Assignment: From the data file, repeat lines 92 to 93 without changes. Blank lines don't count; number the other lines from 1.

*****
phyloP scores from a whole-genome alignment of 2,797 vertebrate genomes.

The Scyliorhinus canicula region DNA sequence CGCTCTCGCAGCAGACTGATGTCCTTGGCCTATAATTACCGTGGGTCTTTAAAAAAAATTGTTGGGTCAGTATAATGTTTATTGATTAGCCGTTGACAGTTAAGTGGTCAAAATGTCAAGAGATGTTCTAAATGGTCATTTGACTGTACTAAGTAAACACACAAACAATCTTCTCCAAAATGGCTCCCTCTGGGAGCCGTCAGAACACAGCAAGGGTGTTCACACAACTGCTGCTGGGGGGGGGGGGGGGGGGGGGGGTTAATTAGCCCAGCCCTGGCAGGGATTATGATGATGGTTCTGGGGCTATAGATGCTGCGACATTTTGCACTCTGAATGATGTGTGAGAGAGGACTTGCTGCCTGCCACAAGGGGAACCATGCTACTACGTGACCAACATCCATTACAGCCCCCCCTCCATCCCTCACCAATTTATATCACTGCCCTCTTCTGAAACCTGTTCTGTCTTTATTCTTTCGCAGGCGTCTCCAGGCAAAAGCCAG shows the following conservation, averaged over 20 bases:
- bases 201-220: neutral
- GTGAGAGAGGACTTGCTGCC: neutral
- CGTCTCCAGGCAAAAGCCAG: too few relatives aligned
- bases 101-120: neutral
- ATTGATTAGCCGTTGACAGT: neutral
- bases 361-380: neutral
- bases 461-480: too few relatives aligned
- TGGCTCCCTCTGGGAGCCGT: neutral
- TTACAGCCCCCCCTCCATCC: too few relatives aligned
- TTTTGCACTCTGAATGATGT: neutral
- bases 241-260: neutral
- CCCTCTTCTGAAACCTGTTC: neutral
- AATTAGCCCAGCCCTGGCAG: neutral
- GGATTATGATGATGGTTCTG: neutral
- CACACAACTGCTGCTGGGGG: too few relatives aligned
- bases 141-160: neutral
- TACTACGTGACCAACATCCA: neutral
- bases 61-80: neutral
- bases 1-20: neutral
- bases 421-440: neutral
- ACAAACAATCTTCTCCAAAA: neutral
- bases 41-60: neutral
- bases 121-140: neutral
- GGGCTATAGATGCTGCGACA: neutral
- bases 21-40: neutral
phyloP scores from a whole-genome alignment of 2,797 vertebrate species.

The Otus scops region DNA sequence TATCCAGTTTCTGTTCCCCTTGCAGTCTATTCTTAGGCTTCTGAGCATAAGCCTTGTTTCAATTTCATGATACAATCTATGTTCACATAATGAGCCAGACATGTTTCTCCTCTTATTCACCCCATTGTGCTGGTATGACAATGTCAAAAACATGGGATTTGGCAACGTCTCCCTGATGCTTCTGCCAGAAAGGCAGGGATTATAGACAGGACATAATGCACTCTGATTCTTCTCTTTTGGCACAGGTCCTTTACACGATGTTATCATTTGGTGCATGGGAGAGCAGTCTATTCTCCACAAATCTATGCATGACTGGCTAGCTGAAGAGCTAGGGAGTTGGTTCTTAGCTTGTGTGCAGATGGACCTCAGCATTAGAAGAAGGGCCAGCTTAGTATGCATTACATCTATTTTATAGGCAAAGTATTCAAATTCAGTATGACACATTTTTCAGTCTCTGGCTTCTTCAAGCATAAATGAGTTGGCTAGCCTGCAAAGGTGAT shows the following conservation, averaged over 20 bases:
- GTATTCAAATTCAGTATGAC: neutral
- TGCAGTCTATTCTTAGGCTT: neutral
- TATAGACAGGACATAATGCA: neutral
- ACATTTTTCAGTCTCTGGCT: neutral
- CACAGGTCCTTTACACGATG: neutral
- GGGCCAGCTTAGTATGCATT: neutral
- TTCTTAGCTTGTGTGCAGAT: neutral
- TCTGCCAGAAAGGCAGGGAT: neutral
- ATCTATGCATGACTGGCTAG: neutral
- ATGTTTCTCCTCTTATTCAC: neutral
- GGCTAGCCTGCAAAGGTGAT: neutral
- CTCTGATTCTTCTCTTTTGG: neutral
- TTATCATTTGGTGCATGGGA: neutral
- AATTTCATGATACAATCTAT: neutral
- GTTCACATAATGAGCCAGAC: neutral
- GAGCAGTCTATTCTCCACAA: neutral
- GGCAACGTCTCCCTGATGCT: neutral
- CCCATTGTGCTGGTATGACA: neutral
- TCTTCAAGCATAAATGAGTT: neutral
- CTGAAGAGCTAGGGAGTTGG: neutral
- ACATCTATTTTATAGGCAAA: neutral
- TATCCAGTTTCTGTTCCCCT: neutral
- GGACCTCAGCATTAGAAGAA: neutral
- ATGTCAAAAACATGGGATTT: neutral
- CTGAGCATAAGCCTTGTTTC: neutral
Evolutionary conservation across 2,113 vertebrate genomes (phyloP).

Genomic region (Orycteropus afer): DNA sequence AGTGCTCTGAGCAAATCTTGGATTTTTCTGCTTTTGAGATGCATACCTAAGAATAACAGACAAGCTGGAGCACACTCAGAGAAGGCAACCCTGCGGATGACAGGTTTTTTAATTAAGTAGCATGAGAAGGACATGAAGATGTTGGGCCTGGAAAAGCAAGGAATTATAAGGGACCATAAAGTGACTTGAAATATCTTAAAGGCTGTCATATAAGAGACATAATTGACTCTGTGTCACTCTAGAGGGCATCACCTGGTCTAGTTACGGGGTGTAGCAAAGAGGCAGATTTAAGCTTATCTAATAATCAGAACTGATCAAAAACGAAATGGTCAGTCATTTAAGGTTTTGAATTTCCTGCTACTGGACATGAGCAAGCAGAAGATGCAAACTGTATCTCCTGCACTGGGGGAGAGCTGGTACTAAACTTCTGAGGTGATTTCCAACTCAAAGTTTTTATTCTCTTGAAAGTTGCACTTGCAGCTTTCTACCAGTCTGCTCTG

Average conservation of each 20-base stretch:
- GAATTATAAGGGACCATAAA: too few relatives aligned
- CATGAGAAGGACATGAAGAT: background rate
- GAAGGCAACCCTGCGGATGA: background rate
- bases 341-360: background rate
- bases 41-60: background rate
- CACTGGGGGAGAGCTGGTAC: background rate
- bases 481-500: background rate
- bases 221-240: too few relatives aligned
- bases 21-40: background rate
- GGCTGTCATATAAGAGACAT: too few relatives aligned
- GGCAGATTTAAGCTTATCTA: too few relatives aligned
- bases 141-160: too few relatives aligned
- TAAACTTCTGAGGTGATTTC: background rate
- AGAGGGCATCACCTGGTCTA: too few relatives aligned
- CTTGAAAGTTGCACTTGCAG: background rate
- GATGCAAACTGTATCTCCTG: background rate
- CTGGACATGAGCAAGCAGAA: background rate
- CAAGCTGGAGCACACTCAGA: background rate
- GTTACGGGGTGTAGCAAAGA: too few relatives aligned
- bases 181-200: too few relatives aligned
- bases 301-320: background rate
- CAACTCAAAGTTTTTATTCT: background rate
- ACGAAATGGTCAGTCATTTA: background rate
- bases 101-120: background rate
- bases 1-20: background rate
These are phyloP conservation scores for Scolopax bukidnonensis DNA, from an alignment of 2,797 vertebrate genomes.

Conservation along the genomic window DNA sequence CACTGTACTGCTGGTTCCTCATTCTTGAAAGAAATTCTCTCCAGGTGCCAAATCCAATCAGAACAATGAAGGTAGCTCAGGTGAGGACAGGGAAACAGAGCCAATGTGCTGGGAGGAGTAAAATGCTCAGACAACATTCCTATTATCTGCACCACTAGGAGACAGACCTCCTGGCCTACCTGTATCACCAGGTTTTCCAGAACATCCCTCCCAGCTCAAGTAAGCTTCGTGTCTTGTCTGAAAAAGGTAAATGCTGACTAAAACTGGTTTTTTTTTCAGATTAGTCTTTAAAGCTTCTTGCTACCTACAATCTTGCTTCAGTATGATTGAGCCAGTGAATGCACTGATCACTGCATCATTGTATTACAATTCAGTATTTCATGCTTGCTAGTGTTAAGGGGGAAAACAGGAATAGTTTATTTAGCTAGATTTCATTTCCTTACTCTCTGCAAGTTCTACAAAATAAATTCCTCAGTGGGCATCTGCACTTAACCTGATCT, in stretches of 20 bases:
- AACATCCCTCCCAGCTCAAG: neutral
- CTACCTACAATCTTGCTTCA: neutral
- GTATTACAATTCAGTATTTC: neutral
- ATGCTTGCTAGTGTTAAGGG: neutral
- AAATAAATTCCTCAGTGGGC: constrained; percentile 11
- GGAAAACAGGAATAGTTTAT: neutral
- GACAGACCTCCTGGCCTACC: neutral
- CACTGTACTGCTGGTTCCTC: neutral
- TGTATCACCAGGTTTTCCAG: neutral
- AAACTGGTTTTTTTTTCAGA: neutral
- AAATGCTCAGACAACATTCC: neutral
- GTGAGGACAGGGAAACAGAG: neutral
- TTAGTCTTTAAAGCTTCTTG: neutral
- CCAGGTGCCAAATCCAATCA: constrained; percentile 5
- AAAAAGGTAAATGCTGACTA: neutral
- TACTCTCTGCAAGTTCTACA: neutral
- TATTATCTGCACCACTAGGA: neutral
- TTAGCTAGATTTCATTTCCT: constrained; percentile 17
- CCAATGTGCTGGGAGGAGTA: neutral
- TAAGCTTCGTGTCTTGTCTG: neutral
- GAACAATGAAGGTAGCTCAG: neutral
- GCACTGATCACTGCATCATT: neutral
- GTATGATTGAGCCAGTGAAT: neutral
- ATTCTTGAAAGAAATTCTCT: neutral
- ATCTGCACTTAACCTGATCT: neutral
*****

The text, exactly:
- CACTGTACTGCTGGTTCCTC: neutral
- TGTATCACCAGGTTTTCCAG: neutral